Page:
Griffiths said there were a number of reasons Corvallis Manor did not have an isolation wing set up before the beginning of April, noting that there were no public health recommendations on the subject prior to March and that the World Health Organization did not officially declare COVID-19 a pandemic until March 11.
In addition, space had to be cleared out for the isolation wing, and Griffiths said state and federal rules regarding discharge and transfer of residents at long-term care centers were not modified until well into March. As patients were discharged, no new admissions were accepted for that part of the facility so it could be converted for isolation use. Finally, the area had to be thoroughly cleaned and provided with proper equipment.
Since April 1, Griffiths said, Corvallis Manor has had a dedicated isolation wing with eight rooms capable of holding up to 16 COVID-19 patients, served by a dedicated staff. At this point, the wing has two patients being cared for by two licensed nurses, two CNAs and one housekeeper. The wing is located at the end of a hallway separated from the rest of the facility by a double zipper wall and has its own bathroom and break room for staff.
“The isolation wing is its own separate wing with its own separate entrance and exit,” Griffiths emphasized. “There’s no staff crossing that barrier.”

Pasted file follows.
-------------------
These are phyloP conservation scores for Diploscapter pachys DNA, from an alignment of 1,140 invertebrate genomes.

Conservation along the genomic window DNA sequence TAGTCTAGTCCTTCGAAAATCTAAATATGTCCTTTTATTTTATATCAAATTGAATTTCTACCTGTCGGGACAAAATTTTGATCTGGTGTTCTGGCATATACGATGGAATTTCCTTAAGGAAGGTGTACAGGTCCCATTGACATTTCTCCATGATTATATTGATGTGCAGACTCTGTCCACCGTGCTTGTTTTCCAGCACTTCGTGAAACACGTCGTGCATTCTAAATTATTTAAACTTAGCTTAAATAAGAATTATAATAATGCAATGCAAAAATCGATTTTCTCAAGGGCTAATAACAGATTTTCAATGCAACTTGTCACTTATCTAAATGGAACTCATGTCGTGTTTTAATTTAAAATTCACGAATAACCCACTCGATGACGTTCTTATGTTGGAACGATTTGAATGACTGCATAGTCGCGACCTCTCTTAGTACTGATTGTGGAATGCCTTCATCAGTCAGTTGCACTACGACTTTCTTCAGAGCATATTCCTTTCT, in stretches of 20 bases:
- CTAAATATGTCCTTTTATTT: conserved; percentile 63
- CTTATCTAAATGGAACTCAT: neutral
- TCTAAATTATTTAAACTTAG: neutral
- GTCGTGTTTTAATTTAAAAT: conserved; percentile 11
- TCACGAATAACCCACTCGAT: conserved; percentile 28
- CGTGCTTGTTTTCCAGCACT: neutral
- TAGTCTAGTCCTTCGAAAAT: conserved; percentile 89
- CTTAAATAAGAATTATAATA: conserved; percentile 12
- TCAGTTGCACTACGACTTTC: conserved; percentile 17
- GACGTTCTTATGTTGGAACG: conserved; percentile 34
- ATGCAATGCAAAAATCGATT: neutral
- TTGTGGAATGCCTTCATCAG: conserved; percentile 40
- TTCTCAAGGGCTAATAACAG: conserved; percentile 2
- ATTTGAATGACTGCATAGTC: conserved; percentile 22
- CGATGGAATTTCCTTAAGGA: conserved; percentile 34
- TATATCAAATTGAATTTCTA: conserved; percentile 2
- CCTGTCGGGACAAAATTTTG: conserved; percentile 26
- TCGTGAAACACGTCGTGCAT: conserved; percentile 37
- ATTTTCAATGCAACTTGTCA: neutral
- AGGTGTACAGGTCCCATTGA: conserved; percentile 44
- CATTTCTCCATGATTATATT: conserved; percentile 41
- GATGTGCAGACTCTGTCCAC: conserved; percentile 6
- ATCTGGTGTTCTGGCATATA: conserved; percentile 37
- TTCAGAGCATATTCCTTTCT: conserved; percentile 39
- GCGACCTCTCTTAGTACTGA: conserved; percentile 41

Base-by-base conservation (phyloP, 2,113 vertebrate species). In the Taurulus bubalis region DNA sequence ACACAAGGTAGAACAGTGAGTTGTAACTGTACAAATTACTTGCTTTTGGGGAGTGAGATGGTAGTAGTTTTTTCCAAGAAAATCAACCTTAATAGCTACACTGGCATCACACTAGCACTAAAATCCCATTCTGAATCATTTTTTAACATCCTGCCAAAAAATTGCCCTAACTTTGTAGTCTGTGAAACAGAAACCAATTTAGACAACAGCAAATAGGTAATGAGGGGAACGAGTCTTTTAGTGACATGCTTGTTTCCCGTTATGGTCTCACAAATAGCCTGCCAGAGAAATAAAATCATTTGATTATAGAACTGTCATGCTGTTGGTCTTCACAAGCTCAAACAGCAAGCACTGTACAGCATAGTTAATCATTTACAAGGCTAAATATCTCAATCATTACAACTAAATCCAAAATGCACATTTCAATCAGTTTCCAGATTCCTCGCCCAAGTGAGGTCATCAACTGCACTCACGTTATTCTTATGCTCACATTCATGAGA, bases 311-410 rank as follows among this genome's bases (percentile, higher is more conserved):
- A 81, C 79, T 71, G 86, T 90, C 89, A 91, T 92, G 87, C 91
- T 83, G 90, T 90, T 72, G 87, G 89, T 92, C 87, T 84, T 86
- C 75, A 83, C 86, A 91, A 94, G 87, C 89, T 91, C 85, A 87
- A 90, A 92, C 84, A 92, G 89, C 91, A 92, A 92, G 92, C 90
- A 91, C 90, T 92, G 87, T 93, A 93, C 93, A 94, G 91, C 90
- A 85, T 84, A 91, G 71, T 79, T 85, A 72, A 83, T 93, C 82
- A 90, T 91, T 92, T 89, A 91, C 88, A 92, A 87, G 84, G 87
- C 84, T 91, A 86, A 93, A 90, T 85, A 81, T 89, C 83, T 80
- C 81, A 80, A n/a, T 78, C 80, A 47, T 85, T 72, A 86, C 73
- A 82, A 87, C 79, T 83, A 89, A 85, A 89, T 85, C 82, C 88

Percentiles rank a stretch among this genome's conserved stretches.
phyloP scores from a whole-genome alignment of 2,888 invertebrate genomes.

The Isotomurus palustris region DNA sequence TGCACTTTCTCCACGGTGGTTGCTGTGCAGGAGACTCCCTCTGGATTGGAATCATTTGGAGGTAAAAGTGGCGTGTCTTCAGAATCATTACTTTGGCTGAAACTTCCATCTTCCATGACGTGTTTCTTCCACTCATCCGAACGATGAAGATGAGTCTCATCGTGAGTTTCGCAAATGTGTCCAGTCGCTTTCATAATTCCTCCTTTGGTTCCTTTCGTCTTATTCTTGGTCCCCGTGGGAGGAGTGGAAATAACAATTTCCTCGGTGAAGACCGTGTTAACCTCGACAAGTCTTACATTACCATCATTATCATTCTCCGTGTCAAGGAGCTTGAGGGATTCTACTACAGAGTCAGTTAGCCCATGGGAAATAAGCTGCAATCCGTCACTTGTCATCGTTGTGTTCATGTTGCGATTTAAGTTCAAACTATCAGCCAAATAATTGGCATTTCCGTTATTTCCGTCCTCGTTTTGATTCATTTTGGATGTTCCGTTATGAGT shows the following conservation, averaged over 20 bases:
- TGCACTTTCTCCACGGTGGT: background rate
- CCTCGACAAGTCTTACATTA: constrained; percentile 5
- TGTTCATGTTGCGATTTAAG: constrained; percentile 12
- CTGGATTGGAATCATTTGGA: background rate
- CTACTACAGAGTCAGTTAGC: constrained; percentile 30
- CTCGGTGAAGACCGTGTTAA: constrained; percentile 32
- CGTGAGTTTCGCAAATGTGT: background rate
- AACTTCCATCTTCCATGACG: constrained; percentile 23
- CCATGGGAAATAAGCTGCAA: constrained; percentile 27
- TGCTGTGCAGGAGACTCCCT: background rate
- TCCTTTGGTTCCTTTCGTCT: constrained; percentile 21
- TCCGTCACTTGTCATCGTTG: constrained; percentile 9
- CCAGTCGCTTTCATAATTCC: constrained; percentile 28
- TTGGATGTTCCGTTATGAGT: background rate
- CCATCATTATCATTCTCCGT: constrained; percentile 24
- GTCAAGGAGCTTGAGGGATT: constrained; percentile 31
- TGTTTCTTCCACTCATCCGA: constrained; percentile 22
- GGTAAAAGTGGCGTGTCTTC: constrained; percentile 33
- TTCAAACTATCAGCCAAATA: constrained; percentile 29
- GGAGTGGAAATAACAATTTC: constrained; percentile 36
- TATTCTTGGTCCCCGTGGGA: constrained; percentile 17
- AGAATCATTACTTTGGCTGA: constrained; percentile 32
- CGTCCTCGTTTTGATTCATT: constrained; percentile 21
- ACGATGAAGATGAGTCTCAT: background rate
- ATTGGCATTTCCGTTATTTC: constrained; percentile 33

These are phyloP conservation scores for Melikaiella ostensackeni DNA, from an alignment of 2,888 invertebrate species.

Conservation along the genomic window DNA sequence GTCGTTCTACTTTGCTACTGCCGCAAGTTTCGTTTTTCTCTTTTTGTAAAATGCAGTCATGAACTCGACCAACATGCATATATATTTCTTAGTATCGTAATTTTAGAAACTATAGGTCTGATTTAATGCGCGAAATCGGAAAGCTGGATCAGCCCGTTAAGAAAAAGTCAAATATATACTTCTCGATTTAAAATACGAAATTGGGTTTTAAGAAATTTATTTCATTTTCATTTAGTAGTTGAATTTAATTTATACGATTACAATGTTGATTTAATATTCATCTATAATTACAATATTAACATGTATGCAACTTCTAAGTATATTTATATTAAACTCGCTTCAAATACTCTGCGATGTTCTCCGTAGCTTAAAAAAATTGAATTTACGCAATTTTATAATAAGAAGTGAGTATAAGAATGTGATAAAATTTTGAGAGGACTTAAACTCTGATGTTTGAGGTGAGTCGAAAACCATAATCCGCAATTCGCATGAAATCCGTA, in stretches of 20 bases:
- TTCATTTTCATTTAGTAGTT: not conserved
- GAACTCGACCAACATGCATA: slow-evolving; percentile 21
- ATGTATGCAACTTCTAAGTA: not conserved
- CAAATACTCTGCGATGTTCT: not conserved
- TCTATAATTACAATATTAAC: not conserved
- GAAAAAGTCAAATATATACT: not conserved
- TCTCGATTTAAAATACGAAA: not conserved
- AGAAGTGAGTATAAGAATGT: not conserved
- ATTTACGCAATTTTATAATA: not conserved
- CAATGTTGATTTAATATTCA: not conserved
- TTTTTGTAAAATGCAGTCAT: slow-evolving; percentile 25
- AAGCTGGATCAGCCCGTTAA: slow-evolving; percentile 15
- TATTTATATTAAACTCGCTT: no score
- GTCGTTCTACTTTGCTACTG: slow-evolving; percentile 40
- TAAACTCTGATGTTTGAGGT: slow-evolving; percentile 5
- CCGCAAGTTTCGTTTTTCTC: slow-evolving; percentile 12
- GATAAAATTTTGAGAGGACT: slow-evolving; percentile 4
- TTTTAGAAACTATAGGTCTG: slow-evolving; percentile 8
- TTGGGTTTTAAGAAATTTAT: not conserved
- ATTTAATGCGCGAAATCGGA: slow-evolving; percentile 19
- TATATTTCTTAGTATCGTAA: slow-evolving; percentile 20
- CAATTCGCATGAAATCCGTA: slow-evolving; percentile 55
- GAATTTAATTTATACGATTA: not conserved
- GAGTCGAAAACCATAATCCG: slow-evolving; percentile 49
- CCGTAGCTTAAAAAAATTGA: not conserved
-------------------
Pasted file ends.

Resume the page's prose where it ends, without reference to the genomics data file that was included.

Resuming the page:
Before the isolation wing became available, Griffiths said, Corvallis Manor staff were following guidelines from the Centers for Disease Control and Prevention for caring for patients with COVID-19 who were sharing rooms with patients still awaiting test results.
The guidelines note that roommates of people who test positive for the disease may already have been exposed, so “it is generally not recommended to separate them in this scenario.”
Responding to the anonymous caregiver’s concerns about personal protective equipment, Griffiths said Corvallis manor has an adequate supply of PPE but, because of ongoing national shortages, is practicing CDC conservation and optimization guidelines. At present, she said, each staff member has their own reusable, washable gown and all have been trained on CDC guidelines. She also noted that shoe covers are not on the list of protective gear recommended by the agency.
Griffiths said she couldn’t say for sure that no gowns were shared by staff caring for patients with COVID-19, but “that’s not the instruction they were given.”
Ongoing efforts to prevent further spread of the disease include screening all staff members each time they enter or leave the facility and checking residents for symptoms three times a day. Staff members who exhibit symptoms of the disease are sent home until they can be medically cleared to return to work, and any additional patients who test positive for COVID-19 will be transferred to the isolation wing, Griffiths said.
Finally, Griffiths noted that the coronavirus pandemic has put an enormous strain on the health care system and that she is proud of the efforts of Corvallis Manor staff.
“These are historic challenges we’re presented with. … We’re dealing with a public health crisis where information changes from day to day,” she said.
“The dedicated caregivers on the front lines are truly heroes in this fight, and they should be recognized as such.”